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Singapore speaks out against criticism of its judiciary

[JURIST] Singapore's Ministry of Law [official website] Wednesday rejected claims by the International Bar Association's Human Rights Institute (IBAHRI) [official website] that the country lacks an independent judiciary and fails to meet international standards of human rights. In its response [press release] to the claims, the Ministry rejected the IBAHRI's call for the country to provide increased protections of the freedoms of speech, press, and assembly, and to ensure a more politically insulated judiciary. The Ministry said the group was biased in its assessment and that the country had already responded [PDF letter] to such concerns:

Singapore, like nearly all countries, subscribes to the Universal Declaration of Human Rights. Human rights are interpreted and implemented according to the specific histories, cultures and circumstances of each country. Every society must find and decide the appropriate balance between rights and responsibilities for themselves. Human rights groups in IBAHRI have closed ranks with other Western human rights NGOs to prescribe for Singapore and all new countries, especially China, Western norms of liberal democracy as the only way to bring stability and prosperity. They believe that free market policies cannot succeed without Western liberal democracy, and it is their mission to make other societies adopt the Western model.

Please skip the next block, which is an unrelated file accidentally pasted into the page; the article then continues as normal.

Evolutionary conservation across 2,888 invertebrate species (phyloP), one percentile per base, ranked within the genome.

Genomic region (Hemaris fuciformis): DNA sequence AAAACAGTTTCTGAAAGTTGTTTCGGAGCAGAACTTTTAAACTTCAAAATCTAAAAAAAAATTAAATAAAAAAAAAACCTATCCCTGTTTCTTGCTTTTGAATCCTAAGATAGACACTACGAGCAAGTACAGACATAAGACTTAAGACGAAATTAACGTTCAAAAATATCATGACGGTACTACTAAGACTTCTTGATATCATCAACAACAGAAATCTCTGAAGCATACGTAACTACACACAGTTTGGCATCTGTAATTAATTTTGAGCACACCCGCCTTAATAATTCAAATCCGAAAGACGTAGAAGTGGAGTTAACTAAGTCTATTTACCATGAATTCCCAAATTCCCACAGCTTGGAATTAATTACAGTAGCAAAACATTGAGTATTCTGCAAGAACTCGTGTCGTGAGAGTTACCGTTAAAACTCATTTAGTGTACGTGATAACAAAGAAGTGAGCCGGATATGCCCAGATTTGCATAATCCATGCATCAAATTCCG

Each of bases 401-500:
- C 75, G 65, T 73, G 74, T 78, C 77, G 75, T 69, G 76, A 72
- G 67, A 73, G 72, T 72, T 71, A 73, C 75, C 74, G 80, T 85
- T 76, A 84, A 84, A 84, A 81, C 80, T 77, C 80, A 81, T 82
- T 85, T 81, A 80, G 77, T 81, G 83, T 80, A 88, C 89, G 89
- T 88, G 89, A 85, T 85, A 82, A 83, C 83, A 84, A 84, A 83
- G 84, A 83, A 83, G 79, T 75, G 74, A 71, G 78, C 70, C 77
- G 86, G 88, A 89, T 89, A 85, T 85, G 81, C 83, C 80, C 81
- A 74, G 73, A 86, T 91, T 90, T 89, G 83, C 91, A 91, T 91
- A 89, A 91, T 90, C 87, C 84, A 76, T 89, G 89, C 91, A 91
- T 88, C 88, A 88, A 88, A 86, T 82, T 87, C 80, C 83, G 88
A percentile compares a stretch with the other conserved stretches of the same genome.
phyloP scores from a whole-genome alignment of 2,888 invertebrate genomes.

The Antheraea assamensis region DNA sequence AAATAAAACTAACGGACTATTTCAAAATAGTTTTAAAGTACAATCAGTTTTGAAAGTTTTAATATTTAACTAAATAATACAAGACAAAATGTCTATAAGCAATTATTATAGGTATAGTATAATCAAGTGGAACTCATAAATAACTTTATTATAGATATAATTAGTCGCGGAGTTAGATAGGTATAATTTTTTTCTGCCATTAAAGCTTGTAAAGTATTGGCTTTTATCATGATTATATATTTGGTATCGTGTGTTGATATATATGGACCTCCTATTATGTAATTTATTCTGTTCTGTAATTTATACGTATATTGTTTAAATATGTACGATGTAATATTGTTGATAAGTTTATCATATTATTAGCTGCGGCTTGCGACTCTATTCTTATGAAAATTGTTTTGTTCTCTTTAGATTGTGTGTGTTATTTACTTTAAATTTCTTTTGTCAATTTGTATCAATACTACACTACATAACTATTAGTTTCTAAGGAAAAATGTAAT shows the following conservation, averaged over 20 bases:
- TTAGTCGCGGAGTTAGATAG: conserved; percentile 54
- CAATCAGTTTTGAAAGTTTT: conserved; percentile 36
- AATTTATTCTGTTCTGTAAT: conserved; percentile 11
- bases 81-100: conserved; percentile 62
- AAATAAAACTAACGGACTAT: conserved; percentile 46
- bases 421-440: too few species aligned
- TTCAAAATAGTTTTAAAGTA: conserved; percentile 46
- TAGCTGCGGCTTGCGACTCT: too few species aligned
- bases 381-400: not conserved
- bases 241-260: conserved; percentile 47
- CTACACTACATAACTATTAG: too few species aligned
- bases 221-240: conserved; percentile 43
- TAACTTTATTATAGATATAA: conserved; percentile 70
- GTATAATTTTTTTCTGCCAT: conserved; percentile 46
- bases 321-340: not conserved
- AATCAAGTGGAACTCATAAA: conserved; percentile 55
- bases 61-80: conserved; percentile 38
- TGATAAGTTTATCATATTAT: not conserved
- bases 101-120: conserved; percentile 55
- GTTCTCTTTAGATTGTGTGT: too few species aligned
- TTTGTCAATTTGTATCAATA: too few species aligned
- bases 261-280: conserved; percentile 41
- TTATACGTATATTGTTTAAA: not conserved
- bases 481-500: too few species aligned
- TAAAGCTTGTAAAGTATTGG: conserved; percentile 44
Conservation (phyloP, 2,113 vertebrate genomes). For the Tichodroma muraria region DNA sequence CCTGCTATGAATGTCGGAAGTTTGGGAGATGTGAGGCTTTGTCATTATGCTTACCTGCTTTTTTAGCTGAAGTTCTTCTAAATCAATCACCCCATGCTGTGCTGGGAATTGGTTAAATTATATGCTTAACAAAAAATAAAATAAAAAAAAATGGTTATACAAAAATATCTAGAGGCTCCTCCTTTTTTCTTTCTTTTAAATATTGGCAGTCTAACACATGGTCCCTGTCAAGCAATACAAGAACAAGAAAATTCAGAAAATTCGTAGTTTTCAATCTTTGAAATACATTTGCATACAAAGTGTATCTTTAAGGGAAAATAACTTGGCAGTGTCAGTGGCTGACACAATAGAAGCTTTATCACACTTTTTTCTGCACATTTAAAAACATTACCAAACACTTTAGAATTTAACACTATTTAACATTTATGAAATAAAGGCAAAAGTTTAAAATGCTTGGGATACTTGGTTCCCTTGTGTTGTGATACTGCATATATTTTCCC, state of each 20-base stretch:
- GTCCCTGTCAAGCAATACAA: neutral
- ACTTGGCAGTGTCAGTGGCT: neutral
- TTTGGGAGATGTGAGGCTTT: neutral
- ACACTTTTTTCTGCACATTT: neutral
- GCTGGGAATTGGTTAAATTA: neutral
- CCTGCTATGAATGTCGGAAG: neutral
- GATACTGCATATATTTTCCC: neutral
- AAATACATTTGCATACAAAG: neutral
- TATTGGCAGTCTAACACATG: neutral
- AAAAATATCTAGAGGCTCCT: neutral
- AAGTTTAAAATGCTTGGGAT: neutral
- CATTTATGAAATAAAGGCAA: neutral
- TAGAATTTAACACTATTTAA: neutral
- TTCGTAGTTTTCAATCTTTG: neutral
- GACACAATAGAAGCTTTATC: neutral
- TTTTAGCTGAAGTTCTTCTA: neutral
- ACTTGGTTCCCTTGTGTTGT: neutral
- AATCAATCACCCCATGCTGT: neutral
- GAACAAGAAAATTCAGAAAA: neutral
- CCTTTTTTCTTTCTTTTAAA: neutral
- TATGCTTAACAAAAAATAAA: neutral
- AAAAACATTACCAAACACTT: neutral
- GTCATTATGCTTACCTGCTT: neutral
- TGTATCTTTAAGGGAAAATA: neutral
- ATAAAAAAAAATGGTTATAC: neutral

AFP has more. The Straits Times has local coverage.

The IBAHRI made the claims in a report [PDF text; press release] issued Tuesday, when the group said the Singapore government heavily regulated both international and domestic press, strictly limited public assemblies, had extreme defamation laws, and that there was an apparent judicial bias towards members of the ruling People's Action Party [party website]. In the report the group objected to previous culture-based justifications the country had provided for some of its policies, commenting that "[d]espite debates between many nations as to the exact spectrum of human rights, fundamental and universal human rights cannot be considered culturally specific, but derive from the cultures of all countries." In June, a Singapore court filed criminal charges [JURIST report] against a US blogger and former Singaporean lawyer for defaming one of the country's judges.

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